Top professional squash players from all over the country will converge here Dec. 5-7 for the $10,000 Washington, D.C., Open, part of the World Professional Squash Association tour.
The what tour . . . Squash? You got it. It's the latest thing to hit Washington since Calvin Lkein jeans and Perrier water.
More than 2,000 people are playing the high-speed game at The Washington Squash Racquets Club, the site of the tournament and a chic place to sweat and strain.Actually, the club looks more like the set of a Woody Allen movie than a place to burn off 600 calories an hour.
Even though 70 percent of the members had never played squash before joining the coed club, which opened in February, managing professional Tom Lane says it's the game of the moment.
"The image of the game has now changed. Notice I don't say (it's) changing.' The fact is, everyone can play now."
For years, squash had a reputation as a snob sport. "That's because most people learned to play the game in prep school, and then the only place to play after that was at an ultraexclusive private club," Lane says.
The game still is played at places such as the University Club on 16th between L and M streets NW. But as squash became more popular during the last decade clubs opened and made memberships available to men and women at moderate prices.
Although squash has had an upper-class image, it was invented in an English prison in the middle of the last century. The inmates at the Harrow Gaol decided that since they couldn't get beyond the walls, they might as well use them to keep fit. The game was called 'squash' because the inmates played with a very soft ball. (The hard, hollow ball now used travels at speed up to 150 mph.)
In the 1850s, squash became part of the curriculum at the prestigious Harrow School, a boys' prep school, and officials there eventually wrote the rules for the games.
Squash is played on an indoor court 18 1/2 feet wide, 32 feet long and 16 feet high. The ball is played off four walls. A match consisits of the best three out of five games, with each game going to 15 points.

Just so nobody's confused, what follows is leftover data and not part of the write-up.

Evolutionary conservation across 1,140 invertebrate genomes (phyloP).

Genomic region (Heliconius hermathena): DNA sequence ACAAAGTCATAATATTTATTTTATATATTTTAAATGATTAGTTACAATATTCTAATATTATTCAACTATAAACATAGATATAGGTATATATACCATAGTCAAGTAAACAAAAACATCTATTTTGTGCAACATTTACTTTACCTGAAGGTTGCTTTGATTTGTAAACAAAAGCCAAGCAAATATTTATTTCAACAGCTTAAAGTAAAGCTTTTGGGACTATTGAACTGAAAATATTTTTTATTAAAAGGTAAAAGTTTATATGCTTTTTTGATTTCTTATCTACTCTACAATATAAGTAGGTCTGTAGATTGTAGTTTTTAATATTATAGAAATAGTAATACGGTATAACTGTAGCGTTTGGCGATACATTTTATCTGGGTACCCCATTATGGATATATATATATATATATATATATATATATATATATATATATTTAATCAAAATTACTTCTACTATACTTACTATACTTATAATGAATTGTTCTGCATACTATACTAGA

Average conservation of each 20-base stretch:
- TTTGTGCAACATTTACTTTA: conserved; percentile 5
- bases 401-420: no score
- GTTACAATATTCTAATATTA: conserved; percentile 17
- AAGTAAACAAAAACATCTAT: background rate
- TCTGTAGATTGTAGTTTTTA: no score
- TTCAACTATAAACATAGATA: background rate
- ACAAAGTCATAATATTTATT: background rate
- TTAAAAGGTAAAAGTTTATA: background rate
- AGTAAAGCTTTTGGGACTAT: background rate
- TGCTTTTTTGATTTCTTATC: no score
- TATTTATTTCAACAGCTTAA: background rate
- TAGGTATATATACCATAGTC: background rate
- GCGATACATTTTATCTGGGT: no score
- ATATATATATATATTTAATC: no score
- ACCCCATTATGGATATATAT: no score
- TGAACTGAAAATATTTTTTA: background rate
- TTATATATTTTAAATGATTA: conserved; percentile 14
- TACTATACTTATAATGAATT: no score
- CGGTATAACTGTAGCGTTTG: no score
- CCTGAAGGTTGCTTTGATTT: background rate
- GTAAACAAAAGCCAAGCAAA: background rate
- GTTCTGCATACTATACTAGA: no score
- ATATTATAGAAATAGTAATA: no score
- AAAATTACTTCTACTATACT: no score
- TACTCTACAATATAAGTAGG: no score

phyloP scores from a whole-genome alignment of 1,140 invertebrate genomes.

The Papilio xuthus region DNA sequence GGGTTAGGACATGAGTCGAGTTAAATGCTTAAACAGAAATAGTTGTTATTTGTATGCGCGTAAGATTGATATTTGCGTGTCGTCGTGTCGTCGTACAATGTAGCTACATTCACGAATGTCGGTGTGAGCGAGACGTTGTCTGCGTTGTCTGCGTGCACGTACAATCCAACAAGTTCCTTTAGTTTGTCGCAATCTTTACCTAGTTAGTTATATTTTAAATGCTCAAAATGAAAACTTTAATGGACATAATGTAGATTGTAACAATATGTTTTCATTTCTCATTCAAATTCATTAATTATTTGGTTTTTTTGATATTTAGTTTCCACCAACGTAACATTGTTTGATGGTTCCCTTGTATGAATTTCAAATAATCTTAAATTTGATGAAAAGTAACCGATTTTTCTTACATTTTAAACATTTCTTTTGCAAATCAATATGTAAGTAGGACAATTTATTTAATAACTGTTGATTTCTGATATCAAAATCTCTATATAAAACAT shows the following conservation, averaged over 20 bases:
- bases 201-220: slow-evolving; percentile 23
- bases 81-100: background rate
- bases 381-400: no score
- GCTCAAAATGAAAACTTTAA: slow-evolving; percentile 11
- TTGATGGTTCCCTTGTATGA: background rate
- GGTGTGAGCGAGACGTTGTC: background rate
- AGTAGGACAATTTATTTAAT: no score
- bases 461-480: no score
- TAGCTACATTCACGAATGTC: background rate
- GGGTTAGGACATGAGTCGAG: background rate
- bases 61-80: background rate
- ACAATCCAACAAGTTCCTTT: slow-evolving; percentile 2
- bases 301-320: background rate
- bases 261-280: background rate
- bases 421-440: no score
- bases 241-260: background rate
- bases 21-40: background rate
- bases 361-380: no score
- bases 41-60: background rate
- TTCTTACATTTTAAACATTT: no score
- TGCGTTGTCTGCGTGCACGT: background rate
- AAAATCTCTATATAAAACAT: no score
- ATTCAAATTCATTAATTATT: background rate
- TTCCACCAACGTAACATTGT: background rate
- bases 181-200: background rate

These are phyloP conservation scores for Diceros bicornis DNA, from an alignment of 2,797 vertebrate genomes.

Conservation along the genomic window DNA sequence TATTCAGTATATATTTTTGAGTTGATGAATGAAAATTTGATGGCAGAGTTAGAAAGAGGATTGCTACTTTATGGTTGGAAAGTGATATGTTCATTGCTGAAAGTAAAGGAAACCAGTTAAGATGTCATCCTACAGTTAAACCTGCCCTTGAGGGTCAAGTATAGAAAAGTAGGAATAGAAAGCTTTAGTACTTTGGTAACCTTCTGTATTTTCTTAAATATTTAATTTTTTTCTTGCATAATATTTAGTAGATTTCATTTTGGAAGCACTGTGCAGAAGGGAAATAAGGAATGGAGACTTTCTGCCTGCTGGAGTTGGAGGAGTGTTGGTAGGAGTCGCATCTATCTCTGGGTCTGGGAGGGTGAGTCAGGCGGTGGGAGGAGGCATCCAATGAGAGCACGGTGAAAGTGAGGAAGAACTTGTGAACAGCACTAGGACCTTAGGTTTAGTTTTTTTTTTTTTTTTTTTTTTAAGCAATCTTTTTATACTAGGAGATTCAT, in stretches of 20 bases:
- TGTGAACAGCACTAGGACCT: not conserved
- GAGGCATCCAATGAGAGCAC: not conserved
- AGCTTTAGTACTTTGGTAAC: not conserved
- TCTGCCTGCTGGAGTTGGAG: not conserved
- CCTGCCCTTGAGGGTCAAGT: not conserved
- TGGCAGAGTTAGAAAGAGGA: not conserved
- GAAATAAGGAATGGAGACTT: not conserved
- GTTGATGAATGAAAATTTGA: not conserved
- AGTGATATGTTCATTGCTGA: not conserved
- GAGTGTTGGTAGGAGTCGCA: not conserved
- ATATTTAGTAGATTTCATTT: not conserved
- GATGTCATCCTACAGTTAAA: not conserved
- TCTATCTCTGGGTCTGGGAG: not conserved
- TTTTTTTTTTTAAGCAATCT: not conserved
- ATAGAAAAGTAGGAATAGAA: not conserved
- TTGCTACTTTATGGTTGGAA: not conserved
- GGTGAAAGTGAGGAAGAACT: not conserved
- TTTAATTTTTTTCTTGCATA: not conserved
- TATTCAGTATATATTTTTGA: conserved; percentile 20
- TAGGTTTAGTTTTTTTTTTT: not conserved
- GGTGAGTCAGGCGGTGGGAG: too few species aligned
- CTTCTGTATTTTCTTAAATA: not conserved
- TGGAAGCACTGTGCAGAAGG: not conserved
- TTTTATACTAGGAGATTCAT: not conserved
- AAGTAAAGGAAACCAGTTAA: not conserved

Squash enthusiasts say the game is much more demanding than racquetball because the racquet face is smaller, the ball is harder the playing surface is smaller and the ceiling is off limits.
"When you find someone of exactly your own ability, it becomes a duel more intense than any you'll find in other one-on-one games," said a long-time enthusiast. "Because of the confined space, the speed and the immediacy of each play, your reflexes are everything."
The Washington Squash Racquet Club looks extravagant -- an imported English bar in the clubroom, oriental rugs and wing chairs, and pumpkin soup and quiche for lunch. But membership rates at WSRC, at 20th between L and M streets NW, are modest. Fees range from $75 a year (plus court time, which is $2 to $8 per hour) for individuals to as much as $500 for corporations.
Lane, 25, has been with WSRC since Sept. 1. He is ranked among the top five area players in the open division by the National Capital Squash Racquets Association, and has been number one in Virginia for three consecutive years.
Lane enjoys his teaching role at the club and is especially sensitive to the problems of beginners, which most of the members are. "Beginners are nervous. pI try to keep it light and remember it's new to them," he says.
Enthusiast Joan Challinor took up squash four years ago, at 48, after a severe case of tennis elbow forced her out of that game. "I think it's the greatest game ever invented," she says. "Compared to tennis, squash is like checkers and chess."
Challinor, who calls, herself "the oldest female player in Washington" says that five years ago, she probably could not have played the game here.
"The only places to play were clubs for men only," she says.
Other players who recently have taken up the game like the way it burns up so many calories in so short a time and the fact that the club is so convient for those who work downtown.
"It's great," one player says. "It takes 10 minutes to walk over here and five minutes to change. In a half-hour of squash I burn up what takes tennis players two hours."